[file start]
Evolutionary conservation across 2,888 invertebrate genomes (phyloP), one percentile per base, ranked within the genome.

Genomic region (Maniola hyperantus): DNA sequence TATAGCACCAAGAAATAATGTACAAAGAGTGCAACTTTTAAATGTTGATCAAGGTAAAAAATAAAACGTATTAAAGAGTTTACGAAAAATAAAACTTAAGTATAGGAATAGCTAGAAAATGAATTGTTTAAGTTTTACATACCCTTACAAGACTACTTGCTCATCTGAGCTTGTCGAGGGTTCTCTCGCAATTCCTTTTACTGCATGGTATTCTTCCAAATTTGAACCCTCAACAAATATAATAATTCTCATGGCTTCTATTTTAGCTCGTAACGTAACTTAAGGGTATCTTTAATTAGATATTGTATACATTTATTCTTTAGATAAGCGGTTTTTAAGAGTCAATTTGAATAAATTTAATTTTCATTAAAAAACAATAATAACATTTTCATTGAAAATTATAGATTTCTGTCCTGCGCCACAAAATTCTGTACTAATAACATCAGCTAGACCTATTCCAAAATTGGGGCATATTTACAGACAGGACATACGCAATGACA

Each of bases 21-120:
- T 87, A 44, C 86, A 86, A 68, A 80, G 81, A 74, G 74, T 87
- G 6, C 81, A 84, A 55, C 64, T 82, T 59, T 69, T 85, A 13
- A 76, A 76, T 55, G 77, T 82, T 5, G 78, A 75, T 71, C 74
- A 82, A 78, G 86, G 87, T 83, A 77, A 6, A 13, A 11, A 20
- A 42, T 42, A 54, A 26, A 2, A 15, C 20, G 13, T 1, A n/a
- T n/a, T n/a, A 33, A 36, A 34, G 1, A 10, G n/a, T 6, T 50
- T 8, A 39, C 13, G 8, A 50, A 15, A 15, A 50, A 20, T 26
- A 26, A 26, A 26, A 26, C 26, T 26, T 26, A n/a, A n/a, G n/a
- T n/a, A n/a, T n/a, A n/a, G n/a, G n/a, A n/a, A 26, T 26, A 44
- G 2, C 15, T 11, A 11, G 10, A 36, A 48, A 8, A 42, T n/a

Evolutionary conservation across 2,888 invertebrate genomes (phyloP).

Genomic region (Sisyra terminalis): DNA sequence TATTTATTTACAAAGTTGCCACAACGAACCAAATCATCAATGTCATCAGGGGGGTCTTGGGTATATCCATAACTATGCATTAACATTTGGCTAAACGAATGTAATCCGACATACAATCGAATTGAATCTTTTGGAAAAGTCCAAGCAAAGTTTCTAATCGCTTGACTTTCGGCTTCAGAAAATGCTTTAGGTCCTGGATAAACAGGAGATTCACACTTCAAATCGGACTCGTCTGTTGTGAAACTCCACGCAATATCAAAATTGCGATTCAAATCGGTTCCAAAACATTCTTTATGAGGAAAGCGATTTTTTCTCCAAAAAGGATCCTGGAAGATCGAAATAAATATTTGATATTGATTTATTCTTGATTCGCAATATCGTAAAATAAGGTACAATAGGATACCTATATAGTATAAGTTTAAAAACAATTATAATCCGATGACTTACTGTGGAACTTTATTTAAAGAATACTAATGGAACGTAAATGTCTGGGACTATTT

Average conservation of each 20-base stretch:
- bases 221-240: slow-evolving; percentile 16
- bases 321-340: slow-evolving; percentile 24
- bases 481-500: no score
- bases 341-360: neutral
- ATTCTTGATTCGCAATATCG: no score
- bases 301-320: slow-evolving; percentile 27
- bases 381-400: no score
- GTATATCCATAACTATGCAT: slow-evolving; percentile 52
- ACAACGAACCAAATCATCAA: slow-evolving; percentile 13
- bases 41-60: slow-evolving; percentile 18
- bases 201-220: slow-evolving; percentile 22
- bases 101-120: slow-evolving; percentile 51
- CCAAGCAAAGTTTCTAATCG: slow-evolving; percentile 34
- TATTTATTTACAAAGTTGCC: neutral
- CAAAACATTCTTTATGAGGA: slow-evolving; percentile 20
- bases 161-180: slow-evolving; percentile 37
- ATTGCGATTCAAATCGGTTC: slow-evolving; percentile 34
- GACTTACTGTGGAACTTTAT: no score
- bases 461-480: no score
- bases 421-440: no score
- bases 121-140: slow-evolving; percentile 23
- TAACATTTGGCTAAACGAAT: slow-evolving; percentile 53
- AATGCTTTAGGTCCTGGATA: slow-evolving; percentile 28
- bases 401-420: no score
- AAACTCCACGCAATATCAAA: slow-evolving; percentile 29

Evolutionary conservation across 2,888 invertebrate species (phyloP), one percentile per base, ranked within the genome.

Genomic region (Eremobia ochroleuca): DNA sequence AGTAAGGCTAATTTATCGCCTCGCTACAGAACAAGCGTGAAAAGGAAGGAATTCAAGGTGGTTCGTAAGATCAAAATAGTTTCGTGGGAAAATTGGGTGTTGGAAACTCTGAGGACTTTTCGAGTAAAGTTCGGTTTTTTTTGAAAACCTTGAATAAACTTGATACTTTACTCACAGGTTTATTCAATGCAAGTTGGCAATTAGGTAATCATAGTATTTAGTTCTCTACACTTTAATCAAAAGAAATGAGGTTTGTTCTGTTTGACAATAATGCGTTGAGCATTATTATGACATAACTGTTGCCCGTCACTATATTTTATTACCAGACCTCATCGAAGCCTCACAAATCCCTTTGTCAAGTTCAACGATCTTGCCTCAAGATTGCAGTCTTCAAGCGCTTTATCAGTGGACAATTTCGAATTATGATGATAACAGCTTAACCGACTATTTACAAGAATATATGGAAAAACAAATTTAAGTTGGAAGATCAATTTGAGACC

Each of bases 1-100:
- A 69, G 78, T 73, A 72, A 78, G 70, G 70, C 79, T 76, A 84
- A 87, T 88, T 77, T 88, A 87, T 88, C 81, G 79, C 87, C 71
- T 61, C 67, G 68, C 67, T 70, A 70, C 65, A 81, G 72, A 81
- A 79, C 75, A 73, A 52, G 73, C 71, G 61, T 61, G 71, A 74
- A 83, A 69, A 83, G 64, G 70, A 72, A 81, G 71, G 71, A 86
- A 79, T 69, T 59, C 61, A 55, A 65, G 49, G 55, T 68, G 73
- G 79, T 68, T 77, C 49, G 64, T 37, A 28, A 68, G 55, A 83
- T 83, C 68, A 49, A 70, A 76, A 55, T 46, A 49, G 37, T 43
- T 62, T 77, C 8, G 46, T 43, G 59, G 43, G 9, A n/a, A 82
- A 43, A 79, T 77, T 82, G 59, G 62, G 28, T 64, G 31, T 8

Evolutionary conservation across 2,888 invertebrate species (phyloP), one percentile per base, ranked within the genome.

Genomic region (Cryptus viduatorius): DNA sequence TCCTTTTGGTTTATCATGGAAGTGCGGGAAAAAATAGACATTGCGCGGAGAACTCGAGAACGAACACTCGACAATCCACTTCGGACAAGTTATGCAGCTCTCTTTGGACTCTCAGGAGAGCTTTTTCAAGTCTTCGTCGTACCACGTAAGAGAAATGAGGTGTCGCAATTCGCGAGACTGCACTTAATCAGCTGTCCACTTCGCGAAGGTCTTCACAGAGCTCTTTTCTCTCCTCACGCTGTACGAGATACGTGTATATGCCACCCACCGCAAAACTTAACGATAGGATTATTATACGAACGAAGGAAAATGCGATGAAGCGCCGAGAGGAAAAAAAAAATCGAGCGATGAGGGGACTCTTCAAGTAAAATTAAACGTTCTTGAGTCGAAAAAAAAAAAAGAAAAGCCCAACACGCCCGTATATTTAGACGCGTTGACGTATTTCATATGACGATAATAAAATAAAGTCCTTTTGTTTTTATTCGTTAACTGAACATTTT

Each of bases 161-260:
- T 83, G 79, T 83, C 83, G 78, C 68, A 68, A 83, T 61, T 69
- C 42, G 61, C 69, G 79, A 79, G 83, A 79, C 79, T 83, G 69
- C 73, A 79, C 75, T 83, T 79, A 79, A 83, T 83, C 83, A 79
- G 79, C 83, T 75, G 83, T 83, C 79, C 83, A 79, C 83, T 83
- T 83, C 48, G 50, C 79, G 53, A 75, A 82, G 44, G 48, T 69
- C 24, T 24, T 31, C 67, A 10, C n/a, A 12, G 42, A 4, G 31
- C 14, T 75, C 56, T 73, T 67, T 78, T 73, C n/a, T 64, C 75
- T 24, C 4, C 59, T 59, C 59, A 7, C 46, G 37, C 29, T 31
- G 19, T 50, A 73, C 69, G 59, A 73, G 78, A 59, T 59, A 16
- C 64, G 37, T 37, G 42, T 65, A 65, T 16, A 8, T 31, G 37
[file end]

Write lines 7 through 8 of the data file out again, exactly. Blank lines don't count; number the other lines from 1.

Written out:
- A 82, A 78, G 86, G 87, T 83, A 77, A 6, A 13, A 11, A 20
- A 42, T 42, A 54, A 26, A 2, A 15, C 20, G 13, T 1, A n/a